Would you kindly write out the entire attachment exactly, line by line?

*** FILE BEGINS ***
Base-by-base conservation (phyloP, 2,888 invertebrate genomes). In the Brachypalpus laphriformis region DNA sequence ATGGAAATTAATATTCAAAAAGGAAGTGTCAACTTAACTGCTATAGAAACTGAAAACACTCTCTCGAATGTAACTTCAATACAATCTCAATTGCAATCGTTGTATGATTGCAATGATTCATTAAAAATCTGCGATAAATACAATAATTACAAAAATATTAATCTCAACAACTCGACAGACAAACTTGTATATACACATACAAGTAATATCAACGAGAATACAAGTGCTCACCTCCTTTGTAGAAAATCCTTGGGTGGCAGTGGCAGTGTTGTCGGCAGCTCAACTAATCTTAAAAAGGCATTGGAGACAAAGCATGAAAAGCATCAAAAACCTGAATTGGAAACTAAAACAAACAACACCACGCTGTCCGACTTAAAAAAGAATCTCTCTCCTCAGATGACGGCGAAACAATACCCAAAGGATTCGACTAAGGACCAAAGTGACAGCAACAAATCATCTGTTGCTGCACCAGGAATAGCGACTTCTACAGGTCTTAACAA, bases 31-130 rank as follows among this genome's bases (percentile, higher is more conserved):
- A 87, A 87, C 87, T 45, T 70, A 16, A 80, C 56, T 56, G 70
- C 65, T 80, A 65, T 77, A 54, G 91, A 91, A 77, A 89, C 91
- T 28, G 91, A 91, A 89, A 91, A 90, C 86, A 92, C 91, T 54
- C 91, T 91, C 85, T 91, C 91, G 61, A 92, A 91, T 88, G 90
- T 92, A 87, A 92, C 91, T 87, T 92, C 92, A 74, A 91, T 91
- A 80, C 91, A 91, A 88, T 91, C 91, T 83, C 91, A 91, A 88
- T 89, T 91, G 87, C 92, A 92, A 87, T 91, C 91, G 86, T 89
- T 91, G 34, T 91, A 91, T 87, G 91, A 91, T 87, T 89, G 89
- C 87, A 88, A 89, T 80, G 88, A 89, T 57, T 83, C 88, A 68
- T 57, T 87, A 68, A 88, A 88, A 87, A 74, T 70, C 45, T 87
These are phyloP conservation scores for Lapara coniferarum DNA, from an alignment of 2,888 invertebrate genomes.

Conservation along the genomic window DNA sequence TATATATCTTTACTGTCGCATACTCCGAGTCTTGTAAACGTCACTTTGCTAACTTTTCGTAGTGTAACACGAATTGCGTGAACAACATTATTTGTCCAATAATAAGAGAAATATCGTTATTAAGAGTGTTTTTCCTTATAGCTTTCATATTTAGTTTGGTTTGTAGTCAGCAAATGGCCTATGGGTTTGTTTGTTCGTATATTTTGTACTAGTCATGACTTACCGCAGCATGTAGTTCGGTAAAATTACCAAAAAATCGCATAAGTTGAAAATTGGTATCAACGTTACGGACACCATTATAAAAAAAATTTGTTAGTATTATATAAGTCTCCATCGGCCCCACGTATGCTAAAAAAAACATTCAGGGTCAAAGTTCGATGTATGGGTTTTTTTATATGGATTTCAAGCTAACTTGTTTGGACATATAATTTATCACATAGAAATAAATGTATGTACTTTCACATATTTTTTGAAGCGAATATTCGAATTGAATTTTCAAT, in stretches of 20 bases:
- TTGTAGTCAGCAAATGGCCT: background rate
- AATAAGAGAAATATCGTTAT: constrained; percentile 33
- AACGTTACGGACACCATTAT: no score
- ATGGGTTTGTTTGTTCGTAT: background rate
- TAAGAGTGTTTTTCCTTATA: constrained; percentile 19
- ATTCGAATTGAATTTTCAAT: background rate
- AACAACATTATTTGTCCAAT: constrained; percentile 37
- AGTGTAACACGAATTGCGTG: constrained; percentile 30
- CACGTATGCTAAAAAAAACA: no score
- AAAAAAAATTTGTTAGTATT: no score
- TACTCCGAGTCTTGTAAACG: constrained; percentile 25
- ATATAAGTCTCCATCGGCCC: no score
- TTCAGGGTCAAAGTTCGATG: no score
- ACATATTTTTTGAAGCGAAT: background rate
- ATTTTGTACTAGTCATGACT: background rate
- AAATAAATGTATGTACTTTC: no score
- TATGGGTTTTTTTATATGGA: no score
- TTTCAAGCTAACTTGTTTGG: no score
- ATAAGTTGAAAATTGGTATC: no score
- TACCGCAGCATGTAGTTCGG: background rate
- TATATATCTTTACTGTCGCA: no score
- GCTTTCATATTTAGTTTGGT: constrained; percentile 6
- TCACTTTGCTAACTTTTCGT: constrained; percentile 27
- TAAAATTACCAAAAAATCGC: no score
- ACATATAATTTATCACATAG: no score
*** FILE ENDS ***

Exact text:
Base-by-base conservation (phyloP, 2,888 invertebrate genomes). In the Brachypalpus laphriformis region DNA sequence ATGGAAATTAATATTCAAAAAGGAAGTGTCAACTTAACTGCTATAGAAACTGAAAACACTCTCTCGAATGTAACTTCAATACAATCTCAATTGCAATCGTTGTATGATTGCAATGATTCATTAAAAATCTGCGATAAATACAATAATTACAAAAATATTAATCTCAACAACTCGACAGACAAACTTGTATATACACATACAAGTAATATCAACGAGAATACAAGTGCTCACCTCCTTTGTAGAAAATCCTTGGGTGGCAGTGGCAGTGTTGTCGGCAGCTCAACTAATCTTAAAAAGGCATTGGAGACAAAGCATGAAAAGCATCAAAAACCTGAATTGGAAACTAAAACAAACAACACCACGCTGTCCGACTTAAAAAAGAATCTCTCTCCTCAGATGACGGCGAAACAATACCCAAAGGATTCGACTAAGGACCAAAGTGACAGCAACAAATCATCTGTTGCTGCACCAGGAATAGCGACTTCTACAGGTCTTAACAA, bases 31-130 rank as follows among this genome's bases (percentile, higher is more conserved):
- A 87, A 87, C 87, T 45, T 70, A 16, A 80, C 56, T 56, G 70
- C 65, T 80, A 65, T 77, A 54, G 91, A 91, A 77, A 89, C 91
- T 28, G 91, A 91, A 89, A 91, A 90, C 86, A 92, C 91, T 54
- C 91, T 91, C 85, T 91, C 91, G 61, A 92, A 91, T 88, G 90
- T 92, A 87, A 92, C 91, T 87, T 92, C 92, A 74, A 91, T 91
- A 80, C 91, A 91, A 88, T 91, C 91, T 83, C 91, A 91, A 88
- T 89, T 91, G 87, C 92, A 92, A 87, T 91, C 91, G 86, T 89
- T 91, G 34, T 91, A 91, T 87, G 91, A 91, T 87, T 89, G 89
- C 87, A 88, A 89, T 80, G 88, A 89, T 57, T 83, C 88, A 68
- T 57, T 87, A 68, A 88, A 88, A 87, A 74, T 70, C 45, T 87
These are phyloP conservation scores for Lapara coniferarum DNA, from an alignment of 2,888 invertebrate genomes.

Conservation along the genomic window DNA sequence TATATATCTTTACTGTCGCATACTCCGAGTCTTGTAAACGTCACTTTGCTAACTTTTCGTAGTGTAACACGAATTGCGTGAACAACATTATTTGTCCAATAATAAGAGAAATATCGTTATTAAGAGTGTTTTTCCTTATAGCTTTCATATTTAGTTTGGTTTGTAGTCAGCAAATGGCCTATGGGTTTGTTTGTTCGTATATTTTGTACTAGTCATGACTTACCGCAGCATGTAGTTCGGTAAAATTACCAAAAAATCGCATAAGTTGAAAATTGGTATCAACGTTACGGACACCATTATAAAAAAAATTTGTTAGTATTATATAAGTCTCCATCGGCCCCACGTATGCTAAAAAAAACATTCAGGGTCAAAGTTCGATGTATGGGTTTTTTTATATGGATTTCAAGCTAACTTGTTTGGACATATAATTTATCACATAGAAATAAATGTATGTACTTTCACATATTTTTTGAAGCGAATATTCGAATTGAATTTTCAAT, in stretches of 20 bases:
- TTGTAGTCAGCAAATGGCCT: background rate
- AATAAGAGAAATATCGTTAT: constrained; percentile 33
- AACGTTACGGACACCATTAT: no score
- ATGGGTTTGTTTGTTCGTAT: background rate
- TAAGAGTGTTTTTCCTTATA: constrained; percentile 19
- ATTCGAATTGAATTTTCAAT: background rate
- AACAACATTATTTGTCCAAT: constrained; percentile 37
- AGTGTAACACGAATTGCGTG: constrained; percentile 30
- CACGTATGCTAAAAAAAACA: no score
- AAAAAAAATTTGTTAGTATT: no score
- TACTCCGAGTCTTGTAAACG: constrained; percentile 25
- ATATAAGTCTCCATCGGCCC: no score
- TTCAGGGTCAAAGTTCGATG: no score
- ACATATTTTTTGAAGCGAAT: background rate
- ATTTTGTACTAGTCATGACT: background rate
- AAATAAATGTATGTACTTTC: no score
- TATGGGTTTTTTTATATGGA: no score
- TTTCAAGCTAACTTGTTTGG: no score
- ATAAGTTGAAAATTGGTATC: no score
- TACCGCAGCATGTAGTTCGG: background rate
- TATATATCTTTACTGTCGCA: no score
- GCTTTCATATTTAGTTTGGT: constrained; percentile 6
- TCACTTTGCTAACTTTTCGT: constrained; percentile 27
- TAAAATTACCAAAAAATCGC: no score
- ACATATAATTTATCACATAG: no score